“The nature of psychological compulsion is such that those who act under constraint remain under the impression that they are acting on their own initiative. The victim of mind-manipulation does not know that he is a victim. To him the walls of his prison are invisible, and he believes himself to be free. That he is not free is apparent only to other people.”

-Aldous Huxley

-- Got mask? Just sayin'...




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#23
(09-08-2021, 12:48 AM)Ninurta Wrote:
(09-07-2021, 10:26 PM)727Sky Wrote:
(09-07-2021, 06:38 PM)F2d5thCav Wrote:
Quote:The research team analysed a total of 538 amber samples from well-known amber deposits worldwide, with the oldest samples being approximately 220 million years old and recovered from the Dolomites in Italy.
The team also compared fossil amber with modern resins to test the validity of the data.

The results of this comprehensive study suggest that atmospheric oxygen during most of the past 220 million years was considerably lower than today's 21 per cent.

"We suggest numbers between 10 and 15 per cent," said Tappert.

https://www.firstpost.com/tech/news-anal...41691.html

No idea if that would bother beasts or not.  Yeah, lots more CO2 back then; the woke crowd would have been beside themselves with outrage!

Cheers

Yes I have been hearing the 15% studies too. There are also studies that say 30% 300 million years ago thus the super large insects. If it is true about the 15% figure then the dino's had very efficient lungs as the birds do today. I can see a big drop in oxygen after the impact 65mya and extinction due to fires and volcanic eruptions.



The Carboniferous ran from 360 million to 300 million years ago, and had the 30% oxygen levels you mention. At the end of it, the coal swamps died in the Carboniferous Rain Forest collapse (my guess would be due to falling CO2 levels as the plants got too efficient at removing it, a sort of suicide for the plants via greed), and when those died, great masses of oxygen ceased to be produced, so the levels fell in the atmosphere. Most of the following Permian period had desert conditions and low oxygen.

Bugs have book lungs that the air accesses through spiracles in their sides, so higher oxygen levels helped them grow to greater size. Coal swamps around here (but "here" was at the equator at the time due to continental drift), had foot long cockroaches and 8 foot long centipedes named "Arthropleura" roaming in the swamps and forests. Coal miners sometimes find Arthropleura trackways in the shale between coal seams here when they remove it to get at the coal. Dragonflies, named "Meganeura", had wingspans up to 3 feet. It was a time of giant bugs, and giant amphibians to eat them. Some salamanders got up to 8 to 10 feet long.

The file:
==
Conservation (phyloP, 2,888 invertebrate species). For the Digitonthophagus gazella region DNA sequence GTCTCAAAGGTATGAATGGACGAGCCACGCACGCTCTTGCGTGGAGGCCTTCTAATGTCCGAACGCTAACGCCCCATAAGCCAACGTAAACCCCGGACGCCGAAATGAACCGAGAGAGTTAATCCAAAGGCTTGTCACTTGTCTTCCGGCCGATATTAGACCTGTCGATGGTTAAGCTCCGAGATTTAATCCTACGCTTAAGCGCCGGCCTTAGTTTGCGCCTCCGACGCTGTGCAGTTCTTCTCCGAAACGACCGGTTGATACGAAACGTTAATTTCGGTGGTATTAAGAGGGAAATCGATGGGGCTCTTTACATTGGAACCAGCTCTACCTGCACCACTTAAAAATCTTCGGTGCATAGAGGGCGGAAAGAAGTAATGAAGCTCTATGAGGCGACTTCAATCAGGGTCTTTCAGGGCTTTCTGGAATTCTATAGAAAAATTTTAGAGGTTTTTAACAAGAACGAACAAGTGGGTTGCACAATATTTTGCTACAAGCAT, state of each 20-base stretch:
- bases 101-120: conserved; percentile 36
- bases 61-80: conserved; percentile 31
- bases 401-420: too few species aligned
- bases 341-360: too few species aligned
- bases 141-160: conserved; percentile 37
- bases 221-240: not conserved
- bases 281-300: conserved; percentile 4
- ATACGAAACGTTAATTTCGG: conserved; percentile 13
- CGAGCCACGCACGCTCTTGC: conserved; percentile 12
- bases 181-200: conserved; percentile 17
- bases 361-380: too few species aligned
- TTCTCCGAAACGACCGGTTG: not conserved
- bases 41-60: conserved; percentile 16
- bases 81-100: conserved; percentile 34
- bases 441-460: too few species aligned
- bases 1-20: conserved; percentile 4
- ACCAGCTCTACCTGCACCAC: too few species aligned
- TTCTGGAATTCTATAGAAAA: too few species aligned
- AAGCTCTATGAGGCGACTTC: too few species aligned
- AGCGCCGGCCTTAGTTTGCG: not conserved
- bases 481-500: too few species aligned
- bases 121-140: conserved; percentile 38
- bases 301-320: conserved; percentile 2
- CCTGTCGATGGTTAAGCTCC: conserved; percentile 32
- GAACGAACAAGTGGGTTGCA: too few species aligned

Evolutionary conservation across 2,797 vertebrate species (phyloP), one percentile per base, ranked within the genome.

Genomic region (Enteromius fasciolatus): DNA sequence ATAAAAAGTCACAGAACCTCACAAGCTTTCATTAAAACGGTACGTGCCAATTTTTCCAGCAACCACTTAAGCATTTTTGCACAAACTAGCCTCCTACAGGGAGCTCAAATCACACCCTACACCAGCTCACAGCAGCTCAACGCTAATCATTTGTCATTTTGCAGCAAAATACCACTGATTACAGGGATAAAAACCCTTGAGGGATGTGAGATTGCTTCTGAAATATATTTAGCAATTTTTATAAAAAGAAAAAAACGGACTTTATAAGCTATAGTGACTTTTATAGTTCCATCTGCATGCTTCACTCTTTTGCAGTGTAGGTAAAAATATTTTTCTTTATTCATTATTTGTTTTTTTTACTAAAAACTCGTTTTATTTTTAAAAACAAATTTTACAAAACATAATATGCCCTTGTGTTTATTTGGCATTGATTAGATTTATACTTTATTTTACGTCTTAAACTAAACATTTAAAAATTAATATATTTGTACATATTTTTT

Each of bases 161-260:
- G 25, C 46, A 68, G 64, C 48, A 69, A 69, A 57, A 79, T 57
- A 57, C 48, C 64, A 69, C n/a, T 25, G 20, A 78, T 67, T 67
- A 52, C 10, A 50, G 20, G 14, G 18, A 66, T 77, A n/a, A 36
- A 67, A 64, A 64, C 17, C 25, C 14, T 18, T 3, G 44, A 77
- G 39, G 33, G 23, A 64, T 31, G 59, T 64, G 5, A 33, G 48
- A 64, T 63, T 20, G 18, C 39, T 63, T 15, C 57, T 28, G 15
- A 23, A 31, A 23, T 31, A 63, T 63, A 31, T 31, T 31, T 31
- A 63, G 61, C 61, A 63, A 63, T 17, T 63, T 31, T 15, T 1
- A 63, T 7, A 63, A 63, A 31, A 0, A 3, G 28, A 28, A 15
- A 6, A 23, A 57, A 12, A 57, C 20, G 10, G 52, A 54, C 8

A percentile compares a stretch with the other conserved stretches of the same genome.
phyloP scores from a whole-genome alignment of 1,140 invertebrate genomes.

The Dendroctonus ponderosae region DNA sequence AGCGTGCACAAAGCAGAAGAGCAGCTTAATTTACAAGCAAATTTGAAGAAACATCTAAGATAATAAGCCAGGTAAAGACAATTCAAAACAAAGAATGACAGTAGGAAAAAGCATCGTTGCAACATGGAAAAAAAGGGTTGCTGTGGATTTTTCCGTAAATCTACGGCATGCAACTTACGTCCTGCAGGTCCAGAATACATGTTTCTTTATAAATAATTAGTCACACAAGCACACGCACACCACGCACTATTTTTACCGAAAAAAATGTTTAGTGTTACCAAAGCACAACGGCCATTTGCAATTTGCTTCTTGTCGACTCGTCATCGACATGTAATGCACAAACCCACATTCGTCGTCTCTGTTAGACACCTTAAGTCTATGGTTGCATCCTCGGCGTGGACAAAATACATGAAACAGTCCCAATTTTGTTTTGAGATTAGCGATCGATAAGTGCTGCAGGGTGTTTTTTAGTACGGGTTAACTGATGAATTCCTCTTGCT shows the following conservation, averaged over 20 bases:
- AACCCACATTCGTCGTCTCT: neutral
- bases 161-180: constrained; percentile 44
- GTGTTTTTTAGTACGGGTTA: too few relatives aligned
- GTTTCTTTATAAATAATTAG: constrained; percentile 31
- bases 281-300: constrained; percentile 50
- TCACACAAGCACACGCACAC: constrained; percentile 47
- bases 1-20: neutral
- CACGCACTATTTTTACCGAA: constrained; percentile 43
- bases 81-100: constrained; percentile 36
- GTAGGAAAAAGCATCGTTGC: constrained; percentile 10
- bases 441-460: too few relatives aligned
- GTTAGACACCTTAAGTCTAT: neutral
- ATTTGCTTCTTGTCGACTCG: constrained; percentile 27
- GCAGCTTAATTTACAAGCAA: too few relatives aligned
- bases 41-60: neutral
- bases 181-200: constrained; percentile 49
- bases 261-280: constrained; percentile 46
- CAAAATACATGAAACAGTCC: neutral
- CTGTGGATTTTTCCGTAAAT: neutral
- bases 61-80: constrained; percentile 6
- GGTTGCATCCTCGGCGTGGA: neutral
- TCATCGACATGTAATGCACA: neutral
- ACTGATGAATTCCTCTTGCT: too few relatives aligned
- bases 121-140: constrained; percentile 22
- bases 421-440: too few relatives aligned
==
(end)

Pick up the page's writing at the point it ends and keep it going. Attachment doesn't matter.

Reptilian lizards began in those days, but were tiny things, not more than 8 inches to a foot long.

When all that oxygen and CO2 went away, so did the giant bugs and the critters that ate them, and reptiles took over the Earth starting in the Permian and Triassic. Oxygen levels may have had a lot to do with that, as the creatures with inefficient respiratory systems could no longer rely on vast quantities of oxygen, so creatures with lungs better adapted for efficiency took over when levels were low, in the 15% range, I would think.

All that "climate change", and nary an SUV in sight! It's just the way of the planet, the vagaries of time. The age of one sort of life may end when those conditions are ended by nature, but that just makes room for the next.

.
Well written and well said..
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#24
https://en.wikipedia.org/wiki/Geological..._of_oxygen


Quote:Since the start of the Cambrian period, atmospheric oxygen concentrations have fluctuated between 15% and 35% of atmospheric volume.[10] The maximum of 35% was reached towards the end of the Carboniferous period (about 300 million years ago), a peak which may have contributed to the large size of insects and amphibians at that time.


.
“The nature of psychological compulsion is such that those who act under constraint remain under the impression that they are acting on their own initiative. The victim of mind-manipulation does not know that he is a victim. To him the walls of his prison are invisible, and he believes himself to be free. That he is not free is apparent only to other people.”

-Aldous Huxley

-- Got mask? Just sayin'...